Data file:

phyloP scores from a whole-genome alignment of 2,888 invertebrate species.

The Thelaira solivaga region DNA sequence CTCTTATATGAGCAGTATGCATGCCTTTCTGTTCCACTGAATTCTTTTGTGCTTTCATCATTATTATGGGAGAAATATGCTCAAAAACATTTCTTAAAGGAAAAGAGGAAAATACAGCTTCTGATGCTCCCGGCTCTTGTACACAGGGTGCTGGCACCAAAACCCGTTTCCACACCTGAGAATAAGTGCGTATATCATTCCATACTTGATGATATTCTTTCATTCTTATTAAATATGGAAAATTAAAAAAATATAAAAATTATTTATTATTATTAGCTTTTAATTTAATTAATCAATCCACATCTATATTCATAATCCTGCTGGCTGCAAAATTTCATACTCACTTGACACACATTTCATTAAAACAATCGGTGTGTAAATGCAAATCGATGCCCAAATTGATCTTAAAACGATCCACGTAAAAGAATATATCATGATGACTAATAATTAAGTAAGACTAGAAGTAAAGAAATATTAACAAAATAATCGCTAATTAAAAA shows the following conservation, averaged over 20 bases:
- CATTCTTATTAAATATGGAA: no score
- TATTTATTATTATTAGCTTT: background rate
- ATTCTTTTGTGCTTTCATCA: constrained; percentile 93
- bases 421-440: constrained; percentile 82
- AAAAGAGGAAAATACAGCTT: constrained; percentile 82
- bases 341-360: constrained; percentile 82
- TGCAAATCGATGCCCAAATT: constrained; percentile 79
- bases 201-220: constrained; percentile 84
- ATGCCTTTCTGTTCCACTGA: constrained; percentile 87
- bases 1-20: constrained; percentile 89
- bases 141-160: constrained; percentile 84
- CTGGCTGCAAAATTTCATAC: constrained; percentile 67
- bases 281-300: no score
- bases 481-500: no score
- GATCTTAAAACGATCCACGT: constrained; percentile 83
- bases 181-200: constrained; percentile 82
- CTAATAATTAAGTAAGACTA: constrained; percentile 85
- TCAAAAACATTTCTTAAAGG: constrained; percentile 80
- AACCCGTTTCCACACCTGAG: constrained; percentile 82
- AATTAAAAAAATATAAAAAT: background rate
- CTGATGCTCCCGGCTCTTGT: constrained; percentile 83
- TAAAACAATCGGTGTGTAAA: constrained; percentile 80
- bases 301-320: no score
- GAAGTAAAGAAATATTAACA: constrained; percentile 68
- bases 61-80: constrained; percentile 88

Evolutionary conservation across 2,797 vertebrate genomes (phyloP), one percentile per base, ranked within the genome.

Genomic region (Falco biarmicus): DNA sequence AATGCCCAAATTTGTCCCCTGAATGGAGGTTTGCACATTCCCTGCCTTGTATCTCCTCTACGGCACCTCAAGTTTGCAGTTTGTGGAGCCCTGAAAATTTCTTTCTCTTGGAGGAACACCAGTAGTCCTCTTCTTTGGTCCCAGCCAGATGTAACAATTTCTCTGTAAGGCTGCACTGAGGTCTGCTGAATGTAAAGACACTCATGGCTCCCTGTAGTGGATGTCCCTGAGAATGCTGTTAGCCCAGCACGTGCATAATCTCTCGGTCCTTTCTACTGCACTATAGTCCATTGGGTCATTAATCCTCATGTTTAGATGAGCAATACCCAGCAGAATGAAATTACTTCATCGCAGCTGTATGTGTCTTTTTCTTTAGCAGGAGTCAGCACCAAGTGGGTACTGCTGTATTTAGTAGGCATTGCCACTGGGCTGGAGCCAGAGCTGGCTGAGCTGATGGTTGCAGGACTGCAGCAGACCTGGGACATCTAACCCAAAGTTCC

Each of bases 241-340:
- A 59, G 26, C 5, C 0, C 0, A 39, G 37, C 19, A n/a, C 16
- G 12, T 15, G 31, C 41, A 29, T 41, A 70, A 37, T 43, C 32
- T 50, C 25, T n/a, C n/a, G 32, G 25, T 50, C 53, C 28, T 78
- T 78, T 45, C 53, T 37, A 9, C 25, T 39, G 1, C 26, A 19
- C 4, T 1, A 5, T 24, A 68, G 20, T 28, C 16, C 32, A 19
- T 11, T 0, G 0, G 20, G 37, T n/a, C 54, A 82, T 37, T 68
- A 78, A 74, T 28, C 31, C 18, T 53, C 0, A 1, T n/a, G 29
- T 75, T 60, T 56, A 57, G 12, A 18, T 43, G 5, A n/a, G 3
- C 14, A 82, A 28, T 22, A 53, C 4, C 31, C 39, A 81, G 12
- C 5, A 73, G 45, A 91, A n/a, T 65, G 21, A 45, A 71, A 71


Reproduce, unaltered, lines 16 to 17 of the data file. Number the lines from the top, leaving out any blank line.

- bases 481-500: no score
- GATCTTAAAACGATCCACGT: constrained; percentile 83